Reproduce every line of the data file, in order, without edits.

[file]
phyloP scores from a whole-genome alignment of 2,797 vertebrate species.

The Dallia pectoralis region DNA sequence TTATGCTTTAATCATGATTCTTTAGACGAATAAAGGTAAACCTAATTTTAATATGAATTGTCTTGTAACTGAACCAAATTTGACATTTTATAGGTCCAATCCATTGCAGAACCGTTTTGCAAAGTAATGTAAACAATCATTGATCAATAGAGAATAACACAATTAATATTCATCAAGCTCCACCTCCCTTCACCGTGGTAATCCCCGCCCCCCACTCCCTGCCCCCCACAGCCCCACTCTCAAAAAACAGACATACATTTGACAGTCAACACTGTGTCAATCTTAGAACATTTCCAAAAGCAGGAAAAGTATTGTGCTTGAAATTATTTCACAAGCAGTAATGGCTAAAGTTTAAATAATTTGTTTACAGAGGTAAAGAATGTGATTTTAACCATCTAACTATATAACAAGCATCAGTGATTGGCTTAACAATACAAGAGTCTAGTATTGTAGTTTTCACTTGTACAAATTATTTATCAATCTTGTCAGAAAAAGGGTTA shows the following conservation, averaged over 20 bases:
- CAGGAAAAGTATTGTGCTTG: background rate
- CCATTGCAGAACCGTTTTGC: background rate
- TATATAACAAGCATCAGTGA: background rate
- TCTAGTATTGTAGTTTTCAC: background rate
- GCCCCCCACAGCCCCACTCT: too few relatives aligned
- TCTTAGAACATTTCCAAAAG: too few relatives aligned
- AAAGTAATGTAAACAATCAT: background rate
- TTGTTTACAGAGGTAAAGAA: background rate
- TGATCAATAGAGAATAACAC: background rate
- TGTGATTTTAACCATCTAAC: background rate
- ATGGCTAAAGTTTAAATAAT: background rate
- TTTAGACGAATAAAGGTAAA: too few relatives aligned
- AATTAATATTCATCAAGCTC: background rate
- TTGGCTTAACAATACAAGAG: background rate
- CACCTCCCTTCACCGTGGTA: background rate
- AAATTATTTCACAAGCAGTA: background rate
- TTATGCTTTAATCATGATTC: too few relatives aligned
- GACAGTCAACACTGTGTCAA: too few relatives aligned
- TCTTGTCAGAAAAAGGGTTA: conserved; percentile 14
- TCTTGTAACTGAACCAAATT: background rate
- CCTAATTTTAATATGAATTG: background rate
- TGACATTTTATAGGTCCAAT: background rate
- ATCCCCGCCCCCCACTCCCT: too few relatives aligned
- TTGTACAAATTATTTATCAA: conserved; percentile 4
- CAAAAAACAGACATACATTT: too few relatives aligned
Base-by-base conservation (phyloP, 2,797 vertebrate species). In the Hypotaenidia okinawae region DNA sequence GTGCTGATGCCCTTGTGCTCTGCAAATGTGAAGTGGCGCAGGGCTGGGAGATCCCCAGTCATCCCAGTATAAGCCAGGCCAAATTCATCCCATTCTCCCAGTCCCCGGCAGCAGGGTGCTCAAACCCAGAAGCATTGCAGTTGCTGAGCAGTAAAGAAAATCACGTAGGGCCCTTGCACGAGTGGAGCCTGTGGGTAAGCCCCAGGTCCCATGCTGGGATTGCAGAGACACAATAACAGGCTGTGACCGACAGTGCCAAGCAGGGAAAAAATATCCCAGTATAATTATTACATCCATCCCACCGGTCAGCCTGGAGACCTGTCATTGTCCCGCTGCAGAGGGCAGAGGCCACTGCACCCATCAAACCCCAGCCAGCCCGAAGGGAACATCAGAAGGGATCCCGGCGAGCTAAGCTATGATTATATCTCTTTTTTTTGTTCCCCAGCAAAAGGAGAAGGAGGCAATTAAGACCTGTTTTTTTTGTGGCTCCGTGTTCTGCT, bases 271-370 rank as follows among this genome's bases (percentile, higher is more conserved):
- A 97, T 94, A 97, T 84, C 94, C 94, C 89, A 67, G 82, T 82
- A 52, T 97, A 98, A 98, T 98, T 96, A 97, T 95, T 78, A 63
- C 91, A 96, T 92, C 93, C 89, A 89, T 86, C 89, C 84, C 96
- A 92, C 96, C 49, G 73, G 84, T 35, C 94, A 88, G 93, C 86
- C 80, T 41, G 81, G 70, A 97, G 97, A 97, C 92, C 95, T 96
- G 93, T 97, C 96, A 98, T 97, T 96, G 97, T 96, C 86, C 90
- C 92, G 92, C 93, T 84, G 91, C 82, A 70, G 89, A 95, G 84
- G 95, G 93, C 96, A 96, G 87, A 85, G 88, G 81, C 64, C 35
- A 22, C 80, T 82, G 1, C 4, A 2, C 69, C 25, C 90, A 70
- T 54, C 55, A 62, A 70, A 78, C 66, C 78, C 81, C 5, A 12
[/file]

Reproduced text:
phyloP scores from a whole-genome alignment of 2,797 vertebrate species.

The Dallia pectoralis region DNA sequence TTATGCTTTAATCATGATTCTTTAGACGAATAAAGGTAAACCTAATTTTAATATGAATTGTCTTGTAACTGAACCAAATTTGACATTTTATAGGTCCAATCCATTGCAGAACCGTTTTGCAAAGTAATGTAAACAATCATTGATCAATAGAGAATAACACAATTAATATTCATCAAGCTCCACCTCCCTTCACCGTGGTAATCCCCGCCCCCCACTCCCTGCCCCCCACAGCCCCACTCTCAAAAAACAGACATACATTTGACAGTCAACACTGTGTCAATCTTAGAACATTTCCAAAAGCAGGAAAAGTATTGTGCTTGAAATTATTTCACAAGCAGTAATGGCTAAAGTTTAAATAATTTGTTTACAGAGGTAAAGAATGTGATTTTAACCATCTAACTATATAACAAGCATCAGTGATTGGCTTAACAATACAAGAGTCTAGTATTGTAGTTTTCACTTGTACAAATTATTTATCAATCTTGTCAGAAAAAGGGTTA shows the following conservation, averaged over 20 bases:
- CAGGAAAAGTATTGTGCTTG: background rate
- CCATTGCAGAACCGTTTTGC: background rate
- TATATAACAAGCATCAGTGA: background rate
- TCTAGTATTGTAGTTTTCAC: background rate
- GCCCCCCACAGCCCCACTCT: too few relatives aligned
- TCTTAGAACATTTCCAAAAG: too few relatives aligned
- AAAGTAATGTAAACAATCAT: background rate
- TTGTTTACAGAGGTAAAGAA: background rate
- TGATCAATAGAGAATAACAC: background rate
- TGTGATTTTAACCATCTAAC: background rate
- ATGGCTAAAGTTTAAATAAT: background rate
- TTTAGACGAATAAAGGTAAA: too few relatives aligned
- AATTAATATTCATCAAGCTC: background rate
- TTGGCTTAACAATACAAGAG: background rate
- CACCTCCCTTCACCGTGGTA: background rate
- AAATTATTTCACAAGCAGTA: background rate
- TTATGCTTTAATCATGATTC: too few relatives aligned
- GACAGTCAACACTGTGTCAA: too few relatives aligned
- TCTTGTCAGAAAAAGGGTTA: conserved; percentile 14
- TCTTGTAACTGAACCAAATT: background rate
- CCTAATTTTAATATGAATTG: background rate
- TGACATTTTATAGGTCCAAT: background rate
- ATCCCCGCCCCCCACTCCCT: too few relatives aligned
- TTGTACAAATTATTTATCAA: conserved; percentile 4
- CAAAAAACAGACATACATTT: too few relatives aligned
Base-by-base conservation (phyloP, 2,797 vertebrate species). In the Hypotaenidia okinawae region DNA sequence GTGCTGATGCCCTTGTGCTCTGCAAATGTGAAGTGGCGCAGGGCTGGGAGATCCCCAGTCATCCCAGTATAAGCCAGGCCAAATTCATCCCATTCTCCCAGTCCCCGGCAGCAGGGTGCTCAAACCCAGAAGCATTGCAGTTGCTGAGCAGTAAAGAAAATCACGTAGGGCCCTTGCACGAGTGGAGCCTGTGGGTAAGCCCCAGGTCCCATGCTGGGATTGCAGAGACACAATAACAGGCTGTGACCGACAGTGCCAAGCAGGGAAAAAATATCCCAGTATAATTATTACATCCATCCCACCGGTCAGCCTGGAGACCTGTCATTGTCCCGCTGCAGAGGGCAGAGGCCACTGCACCCATCAAACCCCAGCCAGCCCGAAGGGAACATCAGAAGGGATCCCGGCGAGCTAAGCTATGATTATATCTCTTTTTTTTGTTCCCCAGCAAAAGGAGAAGGAGGCAATTAAGACCTGTTTTTTTTGTGGCTCCGTGTTCTGCT, bases 271-370 rank as follows among this genome's bases (percentile, higher is more conserved):
- A 97, T 94, A 97, T 84, C 94, C 94, C 89, A 67, G 82, T 82
- A 52, T 97, A 98, A 98, T 98, T 96, A 97, T 95, T 78, A 63
- C 91, A 96, T 92, C 93, C 89, A 89, T 86, C 89, C 84, C 96
- A 92, C 96, C 49, G 73, G 84, T 35, C 94, A 88, G 93, C 86
- C 80, T 41, G 81, G 70, A 97, G 97, A 97, C 92, C 95, T 96
- G 93, T 97, C 96, A 98, T 97, T 96, G 97, T 96, C 86, C 90
- C 92, G 92, C 93, T 84, G 91, C 82, A 70, G 89, A 95, G 84
- G 95, G 93, C 96, A 96, G 87, A 85, G 88, G 81, C 64, C 35
- A 22, C 80, T 82, G 1, C 4, A 2, C 69, C 25, C 90, A 70
- T 54, C 55, A 62, A 70, A 78, C 66, C 78, C 81, C 5, A 12